Lessons learned from Foundations on the Hill

April 2, 2024

Pictured from left to right: Tim Wohlgenant, Executive Director, Yampa Valley Community Foundation; Naomi Amaha, Director of Policy and Government Affairs, The Denver Foundation; Senator John Hickenlooper; Noah Atencio, CEO, Philanthropy Colorado; Anthony Grimes, Director of Communications, Bonfis-Stanton; and Robin Wood-Mason, CEO, Community Shares of Colorado.

This year I was honored and inspired by all I learned at Foundations on the Hill, the largest annual public policy and advocacy conference dedicated solely to the philanthropic center, held in Washington, D.C. in March. Every year, foundations and philanthropic-serving associations travel to our nation’s capital to attend Foundations on The Hill. Hosted by the United Philanthropy Forum, Council on Foundations, and Independent Sector. This policy conference is an opportunity for philanthropic staff to meet with members of their congressional delegation to discuss timely policy proposals impacting the sector. Additionally, the conference facilitates learning and relationship-building for elected officials, agency staff, and foundations.   

I was able to attend learning sessions on timely issues impacting the sector. At the forefront of our minds is the impact of voter engagement, federal funding opportunities, and philanthropy after the affirmative action ruling.  

Voter engagement

Specific to voter engagement, I attended a learning session held by representatives from Nonprofit VOTE. Their presentation elevated the importance of general operating and multi-year funding for organizations that are working to further civic and voter engagement. The presentation resonated with us as we begin planning for our grantmaking to support nonprofits working to get out the vote this November.  

Federal funding

Staff from foundations and philanthropic-serving organizations shared the vast ways they are partnering with state and local governments and nonprofits to ensure dollars are getting to the communities and the importance of capacity building for nonprofits to pursue and manage federal funds. This is an area in which the foundation has been engaged. The discussion and sharing of our approach led to new connections with peer foundations and learnings of new strategies that we can incorporate in our work with state and local government partners to bolster the nonprofit sectors ability to pursue federal funding.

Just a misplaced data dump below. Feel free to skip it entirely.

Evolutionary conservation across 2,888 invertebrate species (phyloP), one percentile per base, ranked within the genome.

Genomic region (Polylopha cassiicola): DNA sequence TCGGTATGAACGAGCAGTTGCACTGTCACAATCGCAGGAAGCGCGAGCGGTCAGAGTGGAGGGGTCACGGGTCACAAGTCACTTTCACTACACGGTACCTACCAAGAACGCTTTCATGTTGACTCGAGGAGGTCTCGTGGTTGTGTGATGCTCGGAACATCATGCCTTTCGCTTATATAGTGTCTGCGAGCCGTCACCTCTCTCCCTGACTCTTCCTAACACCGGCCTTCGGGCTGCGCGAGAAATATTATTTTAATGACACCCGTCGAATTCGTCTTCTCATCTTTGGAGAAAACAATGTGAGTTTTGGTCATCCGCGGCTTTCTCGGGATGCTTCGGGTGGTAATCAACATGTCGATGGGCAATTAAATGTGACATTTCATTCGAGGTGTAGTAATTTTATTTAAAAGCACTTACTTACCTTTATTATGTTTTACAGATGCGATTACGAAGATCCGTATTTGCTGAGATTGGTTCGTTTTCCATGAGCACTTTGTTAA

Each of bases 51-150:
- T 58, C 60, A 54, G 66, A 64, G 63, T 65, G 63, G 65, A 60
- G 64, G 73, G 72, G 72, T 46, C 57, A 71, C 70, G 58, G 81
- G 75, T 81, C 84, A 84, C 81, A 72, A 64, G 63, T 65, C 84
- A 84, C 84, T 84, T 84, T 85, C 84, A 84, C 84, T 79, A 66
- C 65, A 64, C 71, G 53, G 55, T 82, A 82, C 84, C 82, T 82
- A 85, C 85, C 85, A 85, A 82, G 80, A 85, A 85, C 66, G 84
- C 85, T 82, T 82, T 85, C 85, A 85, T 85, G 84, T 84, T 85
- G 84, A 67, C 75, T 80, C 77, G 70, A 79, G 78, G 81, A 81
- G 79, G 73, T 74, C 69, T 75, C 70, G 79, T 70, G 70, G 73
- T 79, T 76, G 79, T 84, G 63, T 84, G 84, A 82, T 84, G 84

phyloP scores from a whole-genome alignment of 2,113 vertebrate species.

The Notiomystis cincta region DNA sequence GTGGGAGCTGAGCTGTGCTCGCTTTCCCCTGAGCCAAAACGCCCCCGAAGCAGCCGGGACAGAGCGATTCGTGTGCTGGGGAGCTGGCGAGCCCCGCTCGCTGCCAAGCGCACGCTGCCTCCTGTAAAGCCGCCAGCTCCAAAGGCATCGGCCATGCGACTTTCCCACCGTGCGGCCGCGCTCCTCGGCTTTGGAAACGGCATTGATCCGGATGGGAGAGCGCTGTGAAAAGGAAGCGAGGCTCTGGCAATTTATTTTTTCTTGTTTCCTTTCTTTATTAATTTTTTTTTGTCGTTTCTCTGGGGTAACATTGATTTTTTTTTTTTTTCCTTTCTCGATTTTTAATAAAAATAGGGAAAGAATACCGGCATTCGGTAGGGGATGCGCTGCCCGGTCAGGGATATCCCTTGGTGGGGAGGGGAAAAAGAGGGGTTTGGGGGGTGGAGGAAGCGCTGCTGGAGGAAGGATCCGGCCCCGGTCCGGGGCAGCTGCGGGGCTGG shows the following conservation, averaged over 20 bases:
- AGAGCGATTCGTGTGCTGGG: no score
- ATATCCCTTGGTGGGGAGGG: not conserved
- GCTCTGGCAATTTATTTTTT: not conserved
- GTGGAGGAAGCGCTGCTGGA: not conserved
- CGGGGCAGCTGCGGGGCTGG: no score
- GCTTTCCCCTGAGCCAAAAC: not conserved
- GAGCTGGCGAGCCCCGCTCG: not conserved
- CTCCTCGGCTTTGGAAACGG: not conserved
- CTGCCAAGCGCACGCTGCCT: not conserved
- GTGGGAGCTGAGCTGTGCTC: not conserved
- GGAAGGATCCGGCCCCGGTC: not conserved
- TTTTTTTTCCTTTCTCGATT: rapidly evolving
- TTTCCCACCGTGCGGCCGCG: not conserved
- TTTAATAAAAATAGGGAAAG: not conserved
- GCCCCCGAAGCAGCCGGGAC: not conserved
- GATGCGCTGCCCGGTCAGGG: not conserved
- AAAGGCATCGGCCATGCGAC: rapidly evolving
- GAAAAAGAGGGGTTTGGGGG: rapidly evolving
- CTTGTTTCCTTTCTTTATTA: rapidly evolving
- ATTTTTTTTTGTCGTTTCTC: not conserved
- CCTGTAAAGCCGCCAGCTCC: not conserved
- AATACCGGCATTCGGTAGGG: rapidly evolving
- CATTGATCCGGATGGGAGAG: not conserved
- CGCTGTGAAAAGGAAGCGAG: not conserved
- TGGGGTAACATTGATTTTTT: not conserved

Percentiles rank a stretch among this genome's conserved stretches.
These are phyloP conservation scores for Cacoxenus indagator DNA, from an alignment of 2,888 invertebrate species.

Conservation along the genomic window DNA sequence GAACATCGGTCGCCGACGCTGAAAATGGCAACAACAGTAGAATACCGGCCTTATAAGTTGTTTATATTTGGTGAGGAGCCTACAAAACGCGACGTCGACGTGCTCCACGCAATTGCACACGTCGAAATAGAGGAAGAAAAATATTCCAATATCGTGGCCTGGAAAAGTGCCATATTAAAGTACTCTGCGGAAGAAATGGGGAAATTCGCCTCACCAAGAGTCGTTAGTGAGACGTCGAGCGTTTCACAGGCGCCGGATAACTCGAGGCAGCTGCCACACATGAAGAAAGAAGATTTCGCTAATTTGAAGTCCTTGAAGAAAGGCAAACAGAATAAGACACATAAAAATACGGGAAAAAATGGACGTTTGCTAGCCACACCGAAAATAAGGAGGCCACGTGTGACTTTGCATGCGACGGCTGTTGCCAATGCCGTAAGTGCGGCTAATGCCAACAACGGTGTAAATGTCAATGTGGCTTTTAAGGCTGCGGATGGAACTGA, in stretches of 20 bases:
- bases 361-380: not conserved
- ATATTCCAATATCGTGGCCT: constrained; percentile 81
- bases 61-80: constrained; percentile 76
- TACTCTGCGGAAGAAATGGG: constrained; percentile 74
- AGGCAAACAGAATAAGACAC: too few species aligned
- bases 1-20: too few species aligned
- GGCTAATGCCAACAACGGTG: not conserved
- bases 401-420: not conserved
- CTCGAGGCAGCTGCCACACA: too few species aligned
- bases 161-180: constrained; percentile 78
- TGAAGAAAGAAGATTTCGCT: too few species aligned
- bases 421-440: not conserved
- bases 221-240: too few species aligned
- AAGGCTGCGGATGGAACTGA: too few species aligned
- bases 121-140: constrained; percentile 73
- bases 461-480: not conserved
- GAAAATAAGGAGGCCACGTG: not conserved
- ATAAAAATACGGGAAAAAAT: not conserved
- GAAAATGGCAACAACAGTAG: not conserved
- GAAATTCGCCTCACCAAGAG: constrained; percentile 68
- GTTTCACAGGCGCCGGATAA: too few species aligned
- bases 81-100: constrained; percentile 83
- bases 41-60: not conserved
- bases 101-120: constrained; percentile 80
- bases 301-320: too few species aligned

Affirmative action

Attendees had honest conversations about the impacts of the Supreme Court’s ruling on affirmative action and how it could influence the philanthropic sector. Many of these organizations fund efforts to advance racial equity. They discussed not pivoting from that area of grantmaking and shared the tools the sector can still use to continue its work even following this court decision. This is something we’ve been following at The Denver Foundation, and I plan to bring this discussion back to our leaders as we examine how this decision influences the way we do our work.   

Throughout our conversations with federal elected officials and their staff, our delegation, which includes foundations from across the state, highlighted the following:  

  • The positive impact of the nonprofit sector in Colorado based on data detailed in the Philanthropy Colorado, Colorado Nonprofit Association, and Community Resource Center’s Colorado Nonprofit Economic Impact Report.  
  • The potential for increased equitable charitable giving if we see the reauthorization of The Charitable Act, which is a policy change adopted in March 2020.  
  • The concerns of the sector on charitable giving if the U.S. Department of Treasury adopts proposed rules that would change how funds are classified.  

As the November election nears, I believe that the philanthropic sector has an important role to play – as a funder, convener, and advocate for issues impacting the communities we serve. We should lean into the realities of this moment and join the work of our partners to ensure the issues impacting our stakeholders and sector are at the forefront of the dialogue happening with voters and candidates. I look forward to this work and hope others will join us!